A Monster Calls by Patrick Ness
Conor has the same dream every night, ever since his mother first fell ill, ever since she started the treatments that don't quite seem to be working. But tonight is different. Tonight, when he wakes, there's a visitor at his window. It’s ancient, elemental, a force of nature. And it wants the most dangerous thing of all from Conor. It wants the truth.
Patrick Ness takes the final idea of the late, award-winning writer Siobhan Dowd and weaves an extraordinary and heartbreaking tale of mischief, healing and above all, the courage it takes to survive.
Boy 87 by Ele Fountain
Shif is just an ordinary boy who likes chess, maths and racing his best friend home from school. But one day, soldiers with guns come to his door - and he knows that he is no longer safe. Shif is forced to leave his mother and little sister, and embark on a dangerous journey; a journey through imprisonment and escape, new lands and strange voices, and a perilous crossing by land and sea. He will encounter cruelty and kindness; he will become separated from the people he loves.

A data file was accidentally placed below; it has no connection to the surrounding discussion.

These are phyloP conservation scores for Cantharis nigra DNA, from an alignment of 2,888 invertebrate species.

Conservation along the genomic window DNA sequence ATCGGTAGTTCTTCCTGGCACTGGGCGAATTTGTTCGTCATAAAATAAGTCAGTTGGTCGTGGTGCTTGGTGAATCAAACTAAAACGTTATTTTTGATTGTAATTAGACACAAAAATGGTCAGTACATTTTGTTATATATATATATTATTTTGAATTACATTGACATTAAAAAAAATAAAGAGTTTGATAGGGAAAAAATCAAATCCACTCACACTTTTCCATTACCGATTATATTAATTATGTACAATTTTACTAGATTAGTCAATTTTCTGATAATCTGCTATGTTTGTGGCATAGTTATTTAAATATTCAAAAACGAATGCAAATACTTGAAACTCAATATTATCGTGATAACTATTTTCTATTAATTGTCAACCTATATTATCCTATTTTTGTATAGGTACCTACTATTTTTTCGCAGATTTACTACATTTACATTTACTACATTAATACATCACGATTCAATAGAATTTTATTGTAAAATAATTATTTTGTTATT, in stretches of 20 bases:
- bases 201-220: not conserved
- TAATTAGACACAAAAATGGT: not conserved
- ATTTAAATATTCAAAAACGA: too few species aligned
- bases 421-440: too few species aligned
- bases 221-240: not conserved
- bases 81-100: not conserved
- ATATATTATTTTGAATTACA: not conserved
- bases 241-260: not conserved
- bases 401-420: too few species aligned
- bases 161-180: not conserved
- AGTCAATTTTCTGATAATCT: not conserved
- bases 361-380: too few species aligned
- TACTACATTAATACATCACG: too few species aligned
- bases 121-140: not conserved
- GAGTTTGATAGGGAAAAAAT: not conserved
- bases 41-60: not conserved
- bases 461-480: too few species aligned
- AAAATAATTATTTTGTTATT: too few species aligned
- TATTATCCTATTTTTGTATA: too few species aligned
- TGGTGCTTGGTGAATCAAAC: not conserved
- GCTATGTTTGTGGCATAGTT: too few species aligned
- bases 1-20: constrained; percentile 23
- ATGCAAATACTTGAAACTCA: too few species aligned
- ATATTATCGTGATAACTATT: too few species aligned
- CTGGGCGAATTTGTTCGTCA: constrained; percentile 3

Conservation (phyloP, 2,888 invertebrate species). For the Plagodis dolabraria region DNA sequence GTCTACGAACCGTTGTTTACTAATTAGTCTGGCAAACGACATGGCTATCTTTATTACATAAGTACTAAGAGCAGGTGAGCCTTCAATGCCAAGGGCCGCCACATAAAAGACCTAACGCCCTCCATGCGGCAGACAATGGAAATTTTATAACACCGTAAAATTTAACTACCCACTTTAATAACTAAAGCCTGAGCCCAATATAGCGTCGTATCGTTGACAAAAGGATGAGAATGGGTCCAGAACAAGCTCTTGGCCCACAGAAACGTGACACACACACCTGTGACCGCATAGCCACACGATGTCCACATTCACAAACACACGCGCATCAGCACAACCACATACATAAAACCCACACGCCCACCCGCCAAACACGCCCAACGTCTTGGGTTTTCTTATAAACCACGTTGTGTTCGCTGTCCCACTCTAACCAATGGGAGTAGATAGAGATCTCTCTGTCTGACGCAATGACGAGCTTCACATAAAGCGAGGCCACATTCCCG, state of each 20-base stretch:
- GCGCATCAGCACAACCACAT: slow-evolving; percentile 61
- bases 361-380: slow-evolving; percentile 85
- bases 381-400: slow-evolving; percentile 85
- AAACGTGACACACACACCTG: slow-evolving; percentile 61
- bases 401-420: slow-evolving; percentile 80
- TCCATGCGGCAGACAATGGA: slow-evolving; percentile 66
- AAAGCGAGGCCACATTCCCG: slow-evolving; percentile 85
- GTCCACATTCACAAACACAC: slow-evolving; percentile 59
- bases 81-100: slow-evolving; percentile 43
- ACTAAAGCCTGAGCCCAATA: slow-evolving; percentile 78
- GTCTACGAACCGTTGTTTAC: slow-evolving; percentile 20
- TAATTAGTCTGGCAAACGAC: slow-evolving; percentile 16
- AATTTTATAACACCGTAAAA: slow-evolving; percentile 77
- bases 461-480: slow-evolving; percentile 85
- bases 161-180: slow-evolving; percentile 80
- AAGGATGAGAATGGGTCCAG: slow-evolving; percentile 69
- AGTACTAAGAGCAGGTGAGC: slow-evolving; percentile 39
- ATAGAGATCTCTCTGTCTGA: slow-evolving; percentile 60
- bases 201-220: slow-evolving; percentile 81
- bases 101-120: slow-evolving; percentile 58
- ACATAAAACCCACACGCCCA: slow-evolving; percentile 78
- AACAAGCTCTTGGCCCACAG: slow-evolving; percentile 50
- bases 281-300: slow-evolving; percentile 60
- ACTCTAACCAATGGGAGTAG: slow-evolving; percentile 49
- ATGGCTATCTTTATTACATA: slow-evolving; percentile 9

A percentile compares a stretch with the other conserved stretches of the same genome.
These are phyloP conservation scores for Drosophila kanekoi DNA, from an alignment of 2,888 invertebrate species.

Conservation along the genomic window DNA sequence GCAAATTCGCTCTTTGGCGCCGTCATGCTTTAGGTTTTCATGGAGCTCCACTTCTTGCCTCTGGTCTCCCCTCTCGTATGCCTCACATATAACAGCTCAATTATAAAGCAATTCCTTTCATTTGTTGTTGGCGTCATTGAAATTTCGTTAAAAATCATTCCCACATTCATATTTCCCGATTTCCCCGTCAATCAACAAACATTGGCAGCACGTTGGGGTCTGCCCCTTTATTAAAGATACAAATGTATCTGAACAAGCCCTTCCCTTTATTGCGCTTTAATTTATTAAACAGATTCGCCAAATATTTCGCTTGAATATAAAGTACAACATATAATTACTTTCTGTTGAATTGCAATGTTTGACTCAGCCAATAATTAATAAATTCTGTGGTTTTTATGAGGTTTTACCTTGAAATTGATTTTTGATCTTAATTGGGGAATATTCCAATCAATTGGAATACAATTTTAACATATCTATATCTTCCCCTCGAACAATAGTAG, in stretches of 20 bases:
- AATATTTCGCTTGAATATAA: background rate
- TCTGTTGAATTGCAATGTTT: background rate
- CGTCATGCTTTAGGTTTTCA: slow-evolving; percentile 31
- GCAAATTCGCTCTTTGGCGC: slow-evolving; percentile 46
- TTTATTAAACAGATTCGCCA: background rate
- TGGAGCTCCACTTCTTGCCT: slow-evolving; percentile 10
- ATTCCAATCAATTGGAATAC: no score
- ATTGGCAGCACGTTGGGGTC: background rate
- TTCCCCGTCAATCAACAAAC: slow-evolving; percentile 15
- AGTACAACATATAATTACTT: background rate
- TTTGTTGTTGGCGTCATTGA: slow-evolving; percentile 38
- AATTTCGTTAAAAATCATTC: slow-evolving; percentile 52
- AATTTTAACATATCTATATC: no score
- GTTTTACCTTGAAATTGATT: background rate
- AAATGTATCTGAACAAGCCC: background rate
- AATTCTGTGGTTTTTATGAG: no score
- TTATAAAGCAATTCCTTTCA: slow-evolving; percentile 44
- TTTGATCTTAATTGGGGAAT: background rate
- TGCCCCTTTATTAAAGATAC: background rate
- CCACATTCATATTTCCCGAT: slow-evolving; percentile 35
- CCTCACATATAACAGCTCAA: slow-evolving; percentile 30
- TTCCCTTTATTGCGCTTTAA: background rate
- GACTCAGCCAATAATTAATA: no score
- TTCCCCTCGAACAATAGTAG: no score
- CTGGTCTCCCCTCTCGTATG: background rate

Boy 87 is a gripping, uplifting tale of one boy's struggle for survival; it echoes the story of young people all over the world today.
High Rise Mystery by Sharna Jackson
After finding their community art teacher murdered on their tower block estate (‘The Tri’), sisters Nik and Norva are determined to solve this terrible crime. Swinging into action even before the police have arrived, the whip-smart detective duo develop a list of suspects and a plan to identify motives and methods. But over the following days, the evidence starts to point in a confusing direction, one that they really don’t want to contemplate.
High-Rise Mystery is the perfect ‘whodunnit’. As the two girls sift through red herrings and reveal a series of tower block secrets, short snappy sentences and sparkling dialogue will keep readers turning the pages. A mystery as hot as the summer heatwave in which it’s set!
Max Kowalski Didn't Mean It by Susie Day